Youth Olympics close with spectacular ceremony

 29 Aug 2014 - 0:00

International Olympic Committee (IOC) President Thomas Bach delivers a speech during the closing ceremony of the 2014 Nanjing Youth Olympic Games in Nanjing, China, yesterday.


NANJING: An emotional capacity crowd of 60,000 people bid goodbye to the second Youth Olympic Games at the Nanjing Olympic Sports Centre here yesterday.
The closing ceremony of the event featured up to 2,000 performers and as a fireworks show lit up the sky above the venue — the message was: “See you in Buenos Aires in four years”.
The Youth Olympic Games flame was finally put out in a charged atmosphere as Chen Weiya — one of the world’s most respected choreographers and directors of major events — put together another entertaining programme of lights, music and songs that was titled “Youth In Full Bloom”.
International Olympic Committee (IOC) President Thomas Bach declared the 12-day extravaganza of young athletes closed. China’s State Council Premier, Li Keqiang, was the guest of honour at the closing ceremony.
“The success of Nanjing 2014 has been created by young people from all over the world. They once again proved the value of youth and reminded us that young
people are our future,” Keqiang said.
“Youth is the prime time of life. Seize it as time waits for no one. Now the time has come for us to part and I would like to say to all the young people, ‘you are the hope of the future and the future belongs to you. May Nanjing 2014 remain forever etched in your mind. China will always welcome you,’” he said.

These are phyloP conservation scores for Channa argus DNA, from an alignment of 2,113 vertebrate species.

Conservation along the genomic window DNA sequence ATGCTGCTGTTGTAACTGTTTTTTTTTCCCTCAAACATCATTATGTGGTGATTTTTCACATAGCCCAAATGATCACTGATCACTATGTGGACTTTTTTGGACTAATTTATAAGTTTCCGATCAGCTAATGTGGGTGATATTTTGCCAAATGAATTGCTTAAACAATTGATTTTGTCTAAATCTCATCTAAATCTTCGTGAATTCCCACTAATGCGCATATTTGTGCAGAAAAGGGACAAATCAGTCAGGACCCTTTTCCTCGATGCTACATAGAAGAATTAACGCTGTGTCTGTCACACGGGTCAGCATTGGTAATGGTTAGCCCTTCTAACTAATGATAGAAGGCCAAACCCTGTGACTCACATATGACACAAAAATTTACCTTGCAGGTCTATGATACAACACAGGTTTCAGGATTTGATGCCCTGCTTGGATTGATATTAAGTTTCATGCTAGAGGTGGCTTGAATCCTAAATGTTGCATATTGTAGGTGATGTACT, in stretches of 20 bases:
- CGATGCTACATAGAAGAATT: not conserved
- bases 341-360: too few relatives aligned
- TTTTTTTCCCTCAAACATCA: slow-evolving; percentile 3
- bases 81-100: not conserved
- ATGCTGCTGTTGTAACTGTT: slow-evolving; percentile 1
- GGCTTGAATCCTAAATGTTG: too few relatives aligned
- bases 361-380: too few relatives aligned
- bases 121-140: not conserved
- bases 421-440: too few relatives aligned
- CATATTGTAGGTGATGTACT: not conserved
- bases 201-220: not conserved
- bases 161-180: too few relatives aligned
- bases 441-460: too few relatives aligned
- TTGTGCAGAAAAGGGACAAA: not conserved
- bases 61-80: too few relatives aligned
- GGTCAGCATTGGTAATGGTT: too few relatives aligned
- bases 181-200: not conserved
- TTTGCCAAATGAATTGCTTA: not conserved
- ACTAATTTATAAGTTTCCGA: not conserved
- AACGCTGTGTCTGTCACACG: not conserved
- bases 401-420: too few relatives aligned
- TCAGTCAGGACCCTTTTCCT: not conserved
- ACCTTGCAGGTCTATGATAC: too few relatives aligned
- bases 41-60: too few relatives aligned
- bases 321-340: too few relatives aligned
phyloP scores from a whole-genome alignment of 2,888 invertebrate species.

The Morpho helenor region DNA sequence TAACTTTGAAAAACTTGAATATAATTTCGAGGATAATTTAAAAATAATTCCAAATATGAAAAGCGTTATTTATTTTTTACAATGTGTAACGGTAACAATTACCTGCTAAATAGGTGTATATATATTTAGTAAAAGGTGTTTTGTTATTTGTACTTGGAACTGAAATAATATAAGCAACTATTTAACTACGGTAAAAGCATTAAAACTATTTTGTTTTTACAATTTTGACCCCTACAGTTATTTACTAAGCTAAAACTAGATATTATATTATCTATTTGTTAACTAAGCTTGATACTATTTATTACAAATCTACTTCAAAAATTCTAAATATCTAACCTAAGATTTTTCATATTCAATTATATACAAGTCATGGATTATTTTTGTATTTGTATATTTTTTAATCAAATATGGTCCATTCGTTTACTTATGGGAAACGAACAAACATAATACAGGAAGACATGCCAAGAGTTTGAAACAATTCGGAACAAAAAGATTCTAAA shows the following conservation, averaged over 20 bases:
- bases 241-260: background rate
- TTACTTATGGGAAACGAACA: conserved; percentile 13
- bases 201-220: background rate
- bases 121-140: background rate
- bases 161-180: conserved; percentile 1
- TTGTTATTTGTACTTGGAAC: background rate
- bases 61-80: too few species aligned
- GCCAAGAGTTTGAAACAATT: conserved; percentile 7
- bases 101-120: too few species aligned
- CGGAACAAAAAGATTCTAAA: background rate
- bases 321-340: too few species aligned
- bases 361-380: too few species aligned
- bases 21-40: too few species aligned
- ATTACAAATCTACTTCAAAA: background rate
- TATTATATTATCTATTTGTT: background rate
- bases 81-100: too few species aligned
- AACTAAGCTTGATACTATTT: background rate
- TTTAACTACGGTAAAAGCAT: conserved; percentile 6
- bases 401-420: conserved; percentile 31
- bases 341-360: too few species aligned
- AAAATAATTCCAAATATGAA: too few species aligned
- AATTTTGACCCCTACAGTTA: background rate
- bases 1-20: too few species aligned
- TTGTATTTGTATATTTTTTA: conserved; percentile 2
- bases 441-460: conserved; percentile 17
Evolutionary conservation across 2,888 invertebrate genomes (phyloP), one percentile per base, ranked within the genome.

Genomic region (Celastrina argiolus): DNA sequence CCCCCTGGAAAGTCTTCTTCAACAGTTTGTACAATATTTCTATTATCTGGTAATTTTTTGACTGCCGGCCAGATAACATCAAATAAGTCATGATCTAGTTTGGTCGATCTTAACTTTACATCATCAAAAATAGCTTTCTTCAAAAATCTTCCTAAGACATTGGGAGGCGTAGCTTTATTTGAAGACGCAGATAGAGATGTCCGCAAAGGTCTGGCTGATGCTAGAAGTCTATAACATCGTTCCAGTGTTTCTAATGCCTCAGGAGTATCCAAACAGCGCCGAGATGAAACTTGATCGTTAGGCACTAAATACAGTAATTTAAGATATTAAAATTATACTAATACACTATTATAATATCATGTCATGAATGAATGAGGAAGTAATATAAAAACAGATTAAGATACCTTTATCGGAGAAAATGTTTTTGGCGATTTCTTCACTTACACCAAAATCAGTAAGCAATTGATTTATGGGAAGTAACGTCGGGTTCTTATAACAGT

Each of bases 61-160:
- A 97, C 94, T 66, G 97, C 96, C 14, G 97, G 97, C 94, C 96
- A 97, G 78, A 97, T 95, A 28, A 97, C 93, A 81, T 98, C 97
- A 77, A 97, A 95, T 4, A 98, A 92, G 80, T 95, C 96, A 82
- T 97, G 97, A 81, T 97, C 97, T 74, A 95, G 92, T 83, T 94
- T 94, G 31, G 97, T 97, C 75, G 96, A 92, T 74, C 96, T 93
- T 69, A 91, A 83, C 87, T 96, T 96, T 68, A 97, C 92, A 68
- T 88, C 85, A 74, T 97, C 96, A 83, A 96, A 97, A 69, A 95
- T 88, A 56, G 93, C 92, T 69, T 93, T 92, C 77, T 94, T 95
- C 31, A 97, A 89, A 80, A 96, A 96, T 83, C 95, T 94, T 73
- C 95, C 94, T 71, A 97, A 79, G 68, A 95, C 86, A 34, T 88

IOC President Bach congratulated the participants. “Thousands of athletes from around the world thrilled us with their performances. They showed us the Olympic values of excellence, friendship and respect on and off the field. These young athletes came to Nanjing to compete. But they also came here to learn, to make friends and to experience the joy of sport on a global stage,” he said.
He also extended his deep gratitude to the Nanjing Youth Olympic Games Organising Committee.
“Tonight is a time to give thanks. Thank you to the
people of Nanjing for their wonderful hospitality. Thank you to the Chinese authorities for their support for these games. A big thank you to our friends at the Nanjing 2014 Organising Committee for all they accomplished,” Bach said.
He made special mention of the role played by the 20,000 smiling and ever-willing-to-help volunteers. “A special thank you to the great team of volunteers for their dedication and enthusiasm,” he said.
“These games would have not been possible without the passionate support of the international sports federations and various national Olympic committees. Thank you for supporting the young generation of athletes and allowing them to pursue their dreams. Nanjing has been a
great host and the 2014 Youth Olympic Games will leave a long and lasting legacy for the city, country and the Olympic Movement,” the IOC President added.
Nearly 3,800 athletes from 202 nations competed for 222 gold medals in 28 sports. There were many top-level performances. And just like the first Youth Olympic Games in Singapore, hosts China ruled the competition and topped the medals tally with 65 medals, including 38 golds and 13 silvers.
China’s collection in Nanjing is bigger than their haul in 2010. In Singapore, their tally stood at 56 medals — containing 30 golds and 16 silvers.
Russia repeated their Singapore show, taking the second place with 27 golds, 19 silvers and 11 bronze medals. The mixed team had a creditable third spot with 39 medals, including three golds and 12 silvers. The United States of America and France moved up but South Korea, who were third four years ago, slipped to the 13th spot.
Ukraine, Italy, Hungary, Brazil and Azerbaijan rounded out the top 10.
In all, 80 nations bagged a medal or more in the Youth Olympic Games this year. The medal-winning nations are four less in Nanjing, compared to 84 in Singapore.